An infant was born at 36 weeks of gestation to a 30-year-old G3P2 mother via spontaneous vaginal delivery

4.1 An infant was born at 36 weeks of gestation to a 30-year-old G3P2 mother via
spontaneous vaginal delivery. Rupture of membranes occurred 15 hours prior
to delivery. Birth weight is 4000 g, and Apgar scores were 6 and 9 at 1 and 5
minutes, respectively. Which of the following factors places this infant at greatest risk for sepsis?
A. Maternal age
B. Gestational size
C. Apgar score
D. Length of time membranes were ruptured
E. Gestational age
4.2 A 25-day-old female infant is brought to the emergency department for fever
of 101°F (38.3°C) at home. The baby was born vaginally at full term and was
appropriate for gestational age. Maternal GBS was negative. Apgar scores were
8 and 9. The mother noticed the baby has had decreased feeding over the previous few days and has been sleeping more. Which of the following is the most
appropriate initial choice of antibiotics for this infant?
A. Oral amoxicillin
B. Vancomycin
C. Ampicillin
D. Ampicillin and cefotaxime
E. Ampicillin and gentamicin
4.3 A 12-hour-old infant who has been feeding poorly becomes tachypneic with
grunting. Which of the following initial tests has the lowest diagnostic yield?
A. Chest radiograph
B. Complete blood count
C. Urine culture
D. Blood culture
E. Glucose level
4.4 A 7-day-old infant is seen in the emergency department for fever and poor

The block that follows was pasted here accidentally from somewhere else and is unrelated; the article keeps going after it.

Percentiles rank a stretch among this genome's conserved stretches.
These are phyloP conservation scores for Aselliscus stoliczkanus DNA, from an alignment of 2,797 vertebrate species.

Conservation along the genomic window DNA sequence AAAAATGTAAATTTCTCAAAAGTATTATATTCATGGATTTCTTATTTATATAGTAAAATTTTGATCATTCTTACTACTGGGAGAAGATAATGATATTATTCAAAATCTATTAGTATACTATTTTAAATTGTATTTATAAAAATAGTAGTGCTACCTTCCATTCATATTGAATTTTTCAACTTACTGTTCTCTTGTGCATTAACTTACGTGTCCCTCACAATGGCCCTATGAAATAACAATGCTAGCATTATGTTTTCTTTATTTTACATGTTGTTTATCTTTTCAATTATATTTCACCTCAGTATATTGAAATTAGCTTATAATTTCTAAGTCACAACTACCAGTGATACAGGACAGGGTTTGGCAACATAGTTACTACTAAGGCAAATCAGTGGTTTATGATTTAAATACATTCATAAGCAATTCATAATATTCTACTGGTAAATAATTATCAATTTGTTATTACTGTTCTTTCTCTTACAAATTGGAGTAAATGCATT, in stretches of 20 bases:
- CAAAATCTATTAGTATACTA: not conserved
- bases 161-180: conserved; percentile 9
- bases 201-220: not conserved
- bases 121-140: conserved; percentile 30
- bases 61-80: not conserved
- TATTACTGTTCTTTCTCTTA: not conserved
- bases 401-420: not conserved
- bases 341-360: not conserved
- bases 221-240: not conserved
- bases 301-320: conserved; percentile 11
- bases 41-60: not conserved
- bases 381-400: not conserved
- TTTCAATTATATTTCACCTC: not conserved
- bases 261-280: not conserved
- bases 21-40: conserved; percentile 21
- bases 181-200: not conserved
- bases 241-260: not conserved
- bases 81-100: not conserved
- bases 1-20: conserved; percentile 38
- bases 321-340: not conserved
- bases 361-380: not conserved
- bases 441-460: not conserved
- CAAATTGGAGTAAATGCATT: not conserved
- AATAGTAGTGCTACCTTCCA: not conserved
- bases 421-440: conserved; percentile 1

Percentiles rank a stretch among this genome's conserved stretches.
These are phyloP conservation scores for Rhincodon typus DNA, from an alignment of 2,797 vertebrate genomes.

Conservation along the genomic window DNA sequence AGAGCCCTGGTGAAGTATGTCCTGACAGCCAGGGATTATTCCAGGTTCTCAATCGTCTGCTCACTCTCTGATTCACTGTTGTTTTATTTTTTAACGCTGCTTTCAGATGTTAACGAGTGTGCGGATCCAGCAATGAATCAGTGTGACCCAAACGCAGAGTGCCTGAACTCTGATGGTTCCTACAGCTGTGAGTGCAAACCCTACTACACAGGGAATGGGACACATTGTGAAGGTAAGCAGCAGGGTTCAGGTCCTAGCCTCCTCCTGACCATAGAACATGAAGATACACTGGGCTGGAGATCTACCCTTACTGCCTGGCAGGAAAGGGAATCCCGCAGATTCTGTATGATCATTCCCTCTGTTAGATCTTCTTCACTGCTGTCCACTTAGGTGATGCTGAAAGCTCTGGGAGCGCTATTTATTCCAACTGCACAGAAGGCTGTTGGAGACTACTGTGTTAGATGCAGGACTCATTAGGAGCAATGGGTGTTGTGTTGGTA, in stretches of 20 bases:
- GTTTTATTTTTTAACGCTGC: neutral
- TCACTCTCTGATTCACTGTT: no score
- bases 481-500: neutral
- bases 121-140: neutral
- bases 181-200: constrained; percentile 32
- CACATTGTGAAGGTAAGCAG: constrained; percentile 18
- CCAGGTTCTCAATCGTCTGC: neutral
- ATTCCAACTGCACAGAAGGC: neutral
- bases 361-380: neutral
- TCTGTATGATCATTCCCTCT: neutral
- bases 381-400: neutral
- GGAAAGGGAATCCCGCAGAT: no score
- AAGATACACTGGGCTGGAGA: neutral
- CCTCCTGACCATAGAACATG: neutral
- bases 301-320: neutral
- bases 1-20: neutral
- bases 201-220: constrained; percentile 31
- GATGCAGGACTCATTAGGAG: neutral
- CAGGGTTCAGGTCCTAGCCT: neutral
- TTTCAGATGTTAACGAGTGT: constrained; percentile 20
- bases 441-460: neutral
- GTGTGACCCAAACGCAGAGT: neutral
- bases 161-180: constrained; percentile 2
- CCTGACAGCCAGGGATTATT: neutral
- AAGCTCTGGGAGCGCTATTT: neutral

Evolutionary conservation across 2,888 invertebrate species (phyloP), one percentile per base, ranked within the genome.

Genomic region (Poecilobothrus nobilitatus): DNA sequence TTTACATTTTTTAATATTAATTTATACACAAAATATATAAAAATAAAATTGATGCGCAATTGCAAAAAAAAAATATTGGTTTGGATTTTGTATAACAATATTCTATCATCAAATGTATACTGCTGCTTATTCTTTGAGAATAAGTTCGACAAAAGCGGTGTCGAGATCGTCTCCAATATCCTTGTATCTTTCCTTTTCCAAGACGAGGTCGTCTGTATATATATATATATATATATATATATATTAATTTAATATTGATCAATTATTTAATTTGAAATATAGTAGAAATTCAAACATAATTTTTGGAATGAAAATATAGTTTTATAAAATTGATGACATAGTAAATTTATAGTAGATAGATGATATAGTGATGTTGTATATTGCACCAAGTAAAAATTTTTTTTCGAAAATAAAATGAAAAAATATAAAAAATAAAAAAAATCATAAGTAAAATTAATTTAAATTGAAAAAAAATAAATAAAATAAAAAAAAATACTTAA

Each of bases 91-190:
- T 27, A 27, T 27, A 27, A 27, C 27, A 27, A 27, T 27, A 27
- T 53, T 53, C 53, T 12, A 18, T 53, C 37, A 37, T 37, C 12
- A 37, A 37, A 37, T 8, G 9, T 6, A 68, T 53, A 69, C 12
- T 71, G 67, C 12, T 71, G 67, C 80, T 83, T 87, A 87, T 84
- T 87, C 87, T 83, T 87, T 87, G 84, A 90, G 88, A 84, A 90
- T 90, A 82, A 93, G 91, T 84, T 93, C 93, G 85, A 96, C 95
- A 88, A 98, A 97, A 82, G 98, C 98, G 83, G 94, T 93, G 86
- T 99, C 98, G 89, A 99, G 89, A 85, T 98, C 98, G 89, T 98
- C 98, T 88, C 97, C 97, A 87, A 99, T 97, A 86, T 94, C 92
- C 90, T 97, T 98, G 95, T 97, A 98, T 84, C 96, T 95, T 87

feeding. The baby was delivered vaginally 2 hours after the mother arrived to
hospital. The delivery was a 36 weeks of gestation and the birth weight was
2900 g. Maternal laboratory test results were negative. The most likely organism causing this patient’s symptoms is:
A. Group B Streptococcus (GBS)
B. Listeria monocytogenes
C. Staphylococcus aureus
D. Streptococcus pneumoniae
E. Haemophilus influenza


4.1 E. Prematurity places this baby at greater risk for sepsis. Young maternal age,
low birth weight, rupture of membranes greater than 18 hours, initial Apgar
less than 5, and maternal fever are additional risk factors for sepsis.
4.2 D. This patient may have late-onset bacterial infection, likely GBS; she should
be admitted for sepsis evaluation and IV antibiotics. The best initial treatment
in this age group is broad-spectrum antibiotics such as ampicillin and cefotaxime. If cultures are positive for GBS, antibiotic therapy can be narrowed to
penicillin G.
4.3 C. Urine cultures are not usually obtained in the workup of early onset sepsis.
Urinary tract infections are rare in the first few days of life.
4.4 A. GBS is the most common pathogen to cause neonatal sepsis in infants
aged 0 to 3 months.